Transforming production and class relations
The Cuban revolution's internationalist road
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“In the decades of wars, economic crises, and explosive class battles that lie ahead, the weight of the toilers of Africa in shaping the future will be greater than ever before.”
Reporting from Equatorial Guinea in central Africa, the authors focus on the social transformations unfolding, as revenues from offshore oil extraction are used to build infrastructure on which rising labor productivity, industry, and progress depend. Pulled into the world market as never before, both a capitalist class and a working class are being born.
Includes firsthand accounts of the work of Cuban medical brigades in Equatorial Guinea, now extending to Sierra Leone, Liberia and Guinea-Conakry as hundreds of Cuban volunteer medics combat the Ebola epidemic. Here we see the living example of the Cuban Revolution, exemplified by the international solidarity of workers and farmers who took political power into their own hands five decades ago.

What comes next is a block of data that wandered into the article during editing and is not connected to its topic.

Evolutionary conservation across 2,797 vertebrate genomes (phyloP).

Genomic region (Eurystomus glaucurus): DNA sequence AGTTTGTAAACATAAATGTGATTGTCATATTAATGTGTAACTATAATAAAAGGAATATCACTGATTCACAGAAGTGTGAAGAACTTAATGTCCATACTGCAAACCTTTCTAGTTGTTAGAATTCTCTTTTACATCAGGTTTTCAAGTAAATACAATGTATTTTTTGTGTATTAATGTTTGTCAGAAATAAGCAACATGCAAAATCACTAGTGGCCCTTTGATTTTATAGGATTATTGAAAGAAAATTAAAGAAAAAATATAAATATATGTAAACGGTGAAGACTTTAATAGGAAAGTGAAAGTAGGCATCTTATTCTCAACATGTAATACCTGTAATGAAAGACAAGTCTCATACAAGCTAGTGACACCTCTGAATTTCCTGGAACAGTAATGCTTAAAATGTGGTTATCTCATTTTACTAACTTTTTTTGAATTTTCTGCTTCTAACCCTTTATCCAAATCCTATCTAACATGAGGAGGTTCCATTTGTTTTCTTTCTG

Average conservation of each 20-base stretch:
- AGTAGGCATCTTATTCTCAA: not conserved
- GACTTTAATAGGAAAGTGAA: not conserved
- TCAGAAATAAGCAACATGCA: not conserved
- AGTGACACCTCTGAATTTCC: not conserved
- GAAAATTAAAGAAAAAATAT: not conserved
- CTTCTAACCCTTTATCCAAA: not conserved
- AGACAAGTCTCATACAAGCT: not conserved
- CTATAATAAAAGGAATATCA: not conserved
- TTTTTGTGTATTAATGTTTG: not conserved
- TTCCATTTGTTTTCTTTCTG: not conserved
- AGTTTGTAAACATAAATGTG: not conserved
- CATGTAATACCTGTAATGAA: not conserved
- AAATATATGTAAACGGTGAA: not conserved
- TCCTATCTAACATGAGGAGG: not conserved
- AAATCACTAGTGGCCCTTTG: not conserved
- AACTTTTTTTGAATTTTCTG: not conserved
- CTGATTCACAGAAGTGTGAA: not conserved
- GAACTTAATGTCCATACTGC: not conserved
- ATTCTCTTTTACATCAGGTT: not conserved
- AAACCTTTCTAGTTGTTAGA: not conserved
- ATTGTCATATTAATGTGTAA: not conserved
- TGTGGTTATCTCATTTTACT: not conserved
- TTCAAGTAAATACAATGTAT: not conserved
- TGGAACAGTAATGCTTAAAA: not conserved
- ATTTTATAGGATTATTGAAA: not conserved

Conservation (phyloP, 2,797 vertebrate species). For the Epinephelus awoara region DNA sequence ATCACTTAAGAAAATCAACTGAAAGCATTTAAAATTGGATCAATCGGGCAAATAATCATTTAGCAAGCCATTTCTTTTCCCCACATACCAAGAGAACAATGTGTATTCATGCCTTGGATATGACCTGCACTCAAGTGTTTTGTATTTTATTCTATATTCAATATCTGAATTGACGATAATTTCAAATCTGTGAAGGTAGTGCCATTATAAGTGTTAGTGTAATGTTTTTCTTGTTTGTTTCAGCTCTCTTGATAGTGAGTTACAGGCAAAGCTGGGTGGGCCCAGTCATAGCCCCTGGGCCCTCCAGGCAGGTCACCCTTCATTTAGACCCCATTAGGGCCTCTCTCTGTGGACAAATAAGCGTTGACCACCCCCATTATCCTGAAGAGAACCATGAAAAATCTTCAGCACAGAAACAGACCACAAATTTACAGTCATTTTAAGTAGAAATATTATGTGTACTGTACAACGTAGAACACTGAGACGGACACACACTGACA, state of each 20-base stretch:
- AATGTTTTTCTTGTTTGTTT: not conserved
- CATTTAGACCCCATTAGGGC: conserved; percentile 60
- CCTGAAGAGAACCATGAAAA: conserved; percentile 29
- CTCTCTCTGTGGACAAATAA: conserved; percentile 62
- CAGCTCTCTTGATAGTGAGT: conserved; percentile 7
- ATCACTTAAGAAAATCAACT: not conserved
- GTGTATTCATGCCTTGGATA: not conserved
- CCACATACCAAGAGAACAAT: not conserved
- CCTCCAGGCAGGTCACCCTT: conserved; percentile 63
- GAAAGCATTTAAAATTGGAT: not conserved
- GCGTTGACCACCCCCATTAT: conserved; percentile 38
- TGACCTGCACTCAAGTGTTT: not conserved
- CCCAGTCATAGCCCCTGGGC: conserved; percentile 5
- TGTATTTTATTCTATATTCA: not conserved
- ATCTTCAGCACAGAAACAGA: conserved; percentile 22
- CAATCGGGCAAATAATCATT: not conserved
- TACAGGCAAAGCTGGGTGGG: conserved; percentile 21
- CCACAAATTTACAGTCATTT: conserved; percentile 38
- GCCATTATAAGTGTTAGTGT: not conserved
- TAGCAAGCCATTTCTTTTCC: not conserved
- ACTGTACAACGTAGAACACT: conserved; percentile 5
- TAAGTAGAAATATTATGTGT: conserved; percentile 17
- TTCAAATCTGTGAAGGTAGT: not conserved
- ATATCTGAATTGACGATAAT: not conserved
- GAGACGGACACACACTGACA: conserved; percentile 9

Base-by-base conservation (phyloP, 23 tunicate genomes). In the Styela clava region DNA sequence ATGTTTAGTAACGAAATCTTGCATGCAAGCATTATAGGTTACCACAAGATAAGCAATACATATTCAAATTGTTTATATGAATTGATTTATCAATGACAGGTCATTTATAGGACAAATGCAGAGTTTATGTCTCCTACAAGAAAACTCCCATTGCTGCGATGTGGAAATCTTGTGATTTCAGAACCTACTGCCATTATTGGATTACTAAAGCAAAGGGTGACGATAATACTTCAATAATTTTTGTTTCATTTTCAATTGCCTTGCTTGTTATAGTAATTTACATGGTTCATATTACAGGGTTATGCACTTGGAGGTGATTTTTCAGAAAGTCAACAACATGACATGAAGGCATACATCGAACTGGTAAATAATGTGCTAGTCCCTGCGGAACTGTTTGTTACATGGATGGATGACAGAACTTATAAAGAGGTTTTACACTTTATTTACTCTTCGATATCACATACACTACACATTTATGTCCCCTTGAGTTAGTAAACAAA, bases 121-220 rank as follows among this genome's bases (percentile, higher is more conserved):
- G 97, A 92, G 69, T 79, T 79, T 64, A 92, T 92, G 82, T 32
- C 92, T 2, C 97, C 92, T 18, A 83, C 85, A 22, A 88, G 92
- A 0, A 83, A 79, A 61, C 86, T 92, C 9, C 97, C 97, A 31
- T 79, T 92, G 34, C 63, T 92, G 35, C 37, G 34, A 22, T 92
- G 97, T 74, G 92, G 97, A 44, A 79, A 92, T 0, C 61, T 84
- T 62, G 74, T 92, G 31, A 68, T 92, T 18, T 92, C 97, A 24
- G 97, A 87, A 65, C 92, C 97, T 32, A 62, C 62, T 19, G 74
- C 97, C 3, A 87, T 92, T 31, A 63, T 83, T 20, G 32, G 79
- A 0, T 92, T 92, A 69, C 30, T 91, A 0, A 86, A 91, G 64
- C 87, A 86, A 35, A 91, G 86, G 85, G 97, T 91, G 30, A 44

Woven together, these seemingly disparate threads—the beginning transformation of production and class relations in Equatorial Guinea, and the proletarian course of the Cuban Revolution—show a future to be fought for today.
“Reliable basic information about contemporary Equatorial Guinea, information that would be of much value to any reader who is not familiar with the country.”—African Studies Quarterly
This book is part of a series, The Cuban Revolution in World Politics
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Introduction by Mary-Alice Waters, photos, maps, index.